Galangal Root

A mild hallucinogenic sacrament

Galangal Root - A mild hallucinogens sacrament

• Family: Zingiberaceae (Ginger family).

• Botanical Name: Kaempferia galanga.

• Synonyms: Maraba, catarrh root, China root, India root, and colic root.

• Geographical Location: Tropical Africa, India, southern China, and western Malaysia.

• Habitat: Usually in open grassy areas.

• Botanical Description: A smooth stemless herb that can grow to the height of about 5 feet ; the leaves are long, narrow blades that spread out horizontally. The flowers form a terminal spike and are white with deep red veining. The rhizome forms branded pieces that resemble ginger. They are dark reddish brown on the outside, becoming darker toward the center.

History

There are vague reports that maraba is used hallucinogenically by native peoples in various areas of New Guinea. The rhizome of galanga, rich in essential oils, is highly prized as a condiment and folk medicine in tropical regions of Asia. In the Philippines, for example, the rhizome, when mixed with oils, is employed as a poultice and is applied to boils to bring them to a head. It has a long history of medicinal use.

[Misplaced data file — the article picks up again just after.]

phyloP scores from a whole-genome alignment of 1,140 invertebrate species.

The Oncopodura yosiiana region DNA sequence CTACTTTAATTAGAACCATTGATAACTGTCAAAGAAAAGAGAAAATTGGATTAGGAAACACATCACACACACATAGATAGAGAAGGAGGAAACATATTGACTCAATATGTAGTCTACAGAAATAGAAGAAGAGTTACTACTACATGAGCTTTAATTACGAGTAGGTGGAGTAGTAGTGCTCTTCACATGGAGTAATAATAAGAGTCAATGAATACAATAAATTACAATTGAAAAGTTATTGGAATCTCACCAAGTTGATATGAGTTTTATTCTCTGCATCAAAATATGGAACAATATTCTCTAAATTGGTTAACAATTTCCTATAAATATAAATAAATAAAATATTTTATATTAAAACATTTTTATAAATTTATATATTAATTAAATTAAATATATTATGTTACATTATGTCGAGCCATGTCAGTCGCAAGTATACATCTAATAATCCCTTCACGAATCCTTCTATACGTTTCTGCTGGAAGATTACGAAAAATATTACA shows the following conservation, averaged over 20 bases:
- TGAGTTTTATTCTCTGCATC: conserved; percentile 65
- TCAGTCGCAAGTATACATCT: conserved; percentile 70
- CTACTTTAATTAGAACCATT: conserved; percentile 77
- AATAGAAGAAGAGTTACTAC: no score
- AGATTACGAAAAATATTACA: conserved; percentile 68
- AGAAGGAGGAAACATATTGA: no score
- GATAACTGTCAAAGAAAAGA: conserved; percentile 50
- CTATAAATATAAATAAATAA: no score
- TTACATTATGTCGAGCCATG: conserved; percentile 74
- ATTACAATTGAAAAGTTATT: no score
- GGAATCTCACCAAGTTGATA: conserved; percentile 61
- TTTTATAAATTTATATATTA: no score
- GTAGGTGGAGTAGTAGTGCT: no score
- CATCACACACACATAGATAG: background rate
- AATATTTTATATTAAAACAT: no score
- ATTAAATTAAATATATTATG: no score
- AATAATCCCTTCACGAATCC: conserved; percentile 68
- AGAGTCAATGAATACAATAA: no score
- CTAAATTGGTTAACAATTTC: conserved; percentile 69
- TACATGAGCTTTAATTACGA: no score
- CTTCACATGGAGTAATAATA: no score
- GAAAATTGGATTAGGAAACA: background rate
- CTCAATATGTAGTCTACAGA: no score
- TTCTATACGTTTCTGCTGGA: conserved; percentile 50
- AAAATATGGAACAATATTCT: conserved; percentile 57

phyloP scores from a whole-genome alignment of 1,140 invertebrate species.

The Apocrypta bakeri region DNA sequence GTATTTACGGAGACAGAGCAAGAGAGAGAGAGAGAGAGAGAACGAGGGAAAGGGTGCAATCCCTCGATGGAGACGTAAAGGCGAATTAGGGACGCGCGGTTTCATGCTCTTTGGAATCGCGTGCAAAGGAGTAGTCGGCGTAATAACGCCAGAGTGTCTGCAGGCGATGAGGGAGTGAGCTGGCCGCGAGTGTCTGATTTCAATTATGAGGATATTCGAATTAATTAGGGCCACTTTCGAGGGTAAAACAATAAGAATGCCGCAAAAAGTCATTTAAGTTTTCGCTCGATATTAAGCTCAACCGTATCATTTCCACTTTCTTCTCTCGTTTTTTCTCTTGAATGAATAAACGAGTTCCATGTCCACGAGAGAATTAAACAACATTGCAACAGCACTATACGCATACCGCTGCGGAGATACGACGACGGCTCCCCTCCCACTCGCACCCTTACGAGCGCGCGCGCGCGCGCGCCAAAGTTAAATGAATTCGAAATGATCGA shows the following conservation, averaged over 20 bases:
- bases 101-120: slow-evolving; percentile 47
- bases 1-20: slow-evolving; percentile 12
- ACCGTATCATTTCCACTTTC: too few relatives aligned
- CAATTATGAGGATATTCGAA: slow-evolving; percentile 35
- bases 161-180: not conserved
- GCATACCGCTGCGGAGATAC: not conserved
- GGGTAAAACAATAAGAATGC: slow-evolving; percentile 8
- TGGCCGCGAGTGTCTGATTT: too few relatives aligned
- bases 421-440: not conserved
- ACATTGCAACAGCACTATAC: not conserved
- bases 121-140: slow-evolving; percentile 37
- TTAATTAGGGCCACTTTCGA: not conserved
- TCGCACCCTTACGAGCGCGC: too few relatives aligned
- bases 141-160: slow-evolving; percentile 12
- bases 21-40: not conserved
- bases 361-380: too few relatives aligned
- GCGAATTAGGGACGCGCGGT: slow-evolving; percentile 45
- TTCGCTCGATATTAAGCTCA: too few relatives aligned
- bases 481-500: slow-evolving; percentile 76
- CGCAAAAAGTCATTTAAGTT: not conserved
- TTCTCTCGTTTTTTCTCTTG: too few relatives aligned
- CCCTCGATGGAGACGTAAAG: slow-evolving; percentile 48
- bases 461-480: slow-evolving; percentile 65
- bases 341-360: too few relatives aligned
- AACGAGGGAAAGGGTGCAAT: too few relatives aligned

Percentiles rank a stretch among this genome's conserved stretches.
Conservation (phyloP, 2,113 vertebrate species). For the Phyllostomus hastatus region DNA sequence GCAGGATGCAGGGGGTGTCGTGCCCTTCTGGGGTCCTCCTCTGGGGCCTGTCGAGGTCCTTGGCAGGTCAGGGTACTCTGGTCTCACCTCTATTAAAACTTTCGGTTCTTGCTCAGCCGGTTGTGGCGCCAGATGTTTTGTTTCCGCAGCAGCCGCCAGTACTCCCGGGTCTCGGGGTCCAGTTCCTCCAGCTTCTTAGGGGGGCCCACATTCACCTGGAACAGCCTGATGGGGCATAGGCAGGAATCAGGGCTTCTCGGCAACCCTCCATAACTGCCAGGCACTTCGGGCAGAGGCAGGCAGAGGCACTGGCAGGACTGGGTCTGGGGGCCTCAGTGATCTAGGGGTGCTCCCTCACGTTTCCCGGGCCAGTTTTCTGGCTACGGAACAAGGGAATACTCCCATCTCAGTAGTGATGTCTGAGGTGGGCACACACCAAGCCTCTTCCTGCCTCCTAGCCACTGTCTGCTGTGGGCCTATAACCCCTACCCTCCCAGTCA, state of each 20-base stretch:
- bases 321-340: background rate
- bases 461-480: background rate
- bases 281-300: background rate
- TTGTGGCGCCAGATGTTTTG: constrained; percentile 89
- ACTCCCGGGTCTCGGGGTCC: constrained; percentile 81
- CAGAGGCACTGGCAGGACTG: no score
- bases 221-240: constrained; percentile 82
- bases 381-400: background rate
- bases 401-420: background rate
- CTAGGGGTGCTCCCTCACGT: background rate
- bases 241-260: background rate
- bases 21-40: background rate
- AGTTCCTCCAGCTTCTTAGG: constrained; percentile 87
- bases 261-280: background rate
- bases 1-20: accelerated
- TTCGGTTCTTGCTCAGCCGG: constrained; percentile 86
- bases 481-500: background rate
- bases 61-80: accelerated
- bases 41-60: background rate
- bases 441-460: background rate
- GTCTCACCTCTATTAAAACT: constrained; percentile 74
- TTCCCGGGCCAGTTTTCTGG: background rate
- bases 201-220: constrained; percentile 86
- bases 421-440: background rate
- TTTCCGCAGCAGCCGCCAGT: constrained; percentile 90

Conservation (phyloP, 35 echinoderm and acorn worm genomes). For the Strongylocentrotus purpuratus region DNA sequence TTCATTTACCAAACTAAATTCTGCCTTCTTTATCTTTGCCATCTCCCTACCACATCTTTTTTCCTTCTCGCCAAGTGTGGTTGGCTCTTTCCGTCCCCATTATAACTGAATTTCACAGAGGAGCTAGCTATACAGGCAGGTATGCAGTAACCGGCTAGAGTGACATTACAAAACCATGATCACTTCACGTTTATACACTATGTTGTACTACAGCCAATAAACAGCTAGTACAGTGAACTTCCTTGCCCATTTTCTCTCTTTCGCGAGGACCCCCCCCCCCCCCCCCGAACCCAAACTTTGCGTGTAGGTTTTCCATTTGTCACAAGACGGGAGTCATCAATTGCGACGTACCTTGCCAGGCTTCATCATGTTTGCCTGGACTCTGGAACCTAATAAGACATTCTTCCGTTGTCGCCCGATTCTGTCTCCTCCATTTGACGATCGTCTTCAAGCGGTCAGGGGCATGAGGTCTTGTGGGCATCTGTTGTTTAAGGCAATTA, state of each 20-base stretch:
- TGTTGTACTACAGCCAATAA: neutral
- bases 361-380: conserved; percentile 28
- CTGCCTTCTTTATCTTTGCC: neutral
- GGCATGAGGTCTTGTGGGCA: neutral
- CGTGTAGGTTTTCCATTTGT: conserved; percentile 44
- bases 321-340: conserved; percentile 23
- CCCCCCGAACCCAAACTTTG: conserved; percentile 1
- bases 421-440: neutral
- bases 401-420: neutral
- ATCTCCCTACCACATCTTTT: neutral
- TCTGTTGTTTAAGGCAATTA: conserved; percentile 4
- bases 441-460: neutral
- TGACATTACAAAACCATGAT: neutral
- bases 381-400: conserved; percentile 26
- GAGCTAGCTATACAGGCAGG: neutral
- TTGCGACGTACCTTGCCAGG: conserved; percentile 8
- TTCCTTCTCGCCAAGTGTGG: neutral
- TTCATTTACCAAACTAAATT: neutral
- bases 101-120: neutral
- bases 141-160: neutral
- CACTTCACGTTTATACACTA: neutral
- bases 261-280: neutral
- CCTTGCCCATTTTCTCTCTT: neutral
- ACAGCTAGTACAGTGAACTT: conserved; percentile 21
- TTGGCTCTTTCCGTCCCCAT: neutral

Chemistry

Unidentified principles in volatile oils of rhizome. The rhizome is an ingredient in ginger beer in England, however, and personal experience indicates that interesting alkaloids are present.

Primary Effects

Very mild but definitely hallucinogenic.

Preparation

Eat the whole root, approximately 3 inches per person; or add 1 tablespoon of the root, cut in small pieces, to a cup of boiling water and drink when cold.

Ritual Use

Characters in the movie The Valley, obscured by clouds (music by Pink Floyd) eat galangal root in various scenes.

Aleister Crowley uses galangal in his formula for the incense of Abremelin in Liber Aleph 111-23. The incense is used in Liber Samekh, a ritual designed for "knowledge and conversation" with your holy guardian angel.

Galangal is a stimulant and aromatic, similar to ginger. Below is a recipe for perfume:

8 parts cinnamon oil 4 parts myrrh oil 2 parts galangal oil 7 parts olive oil.

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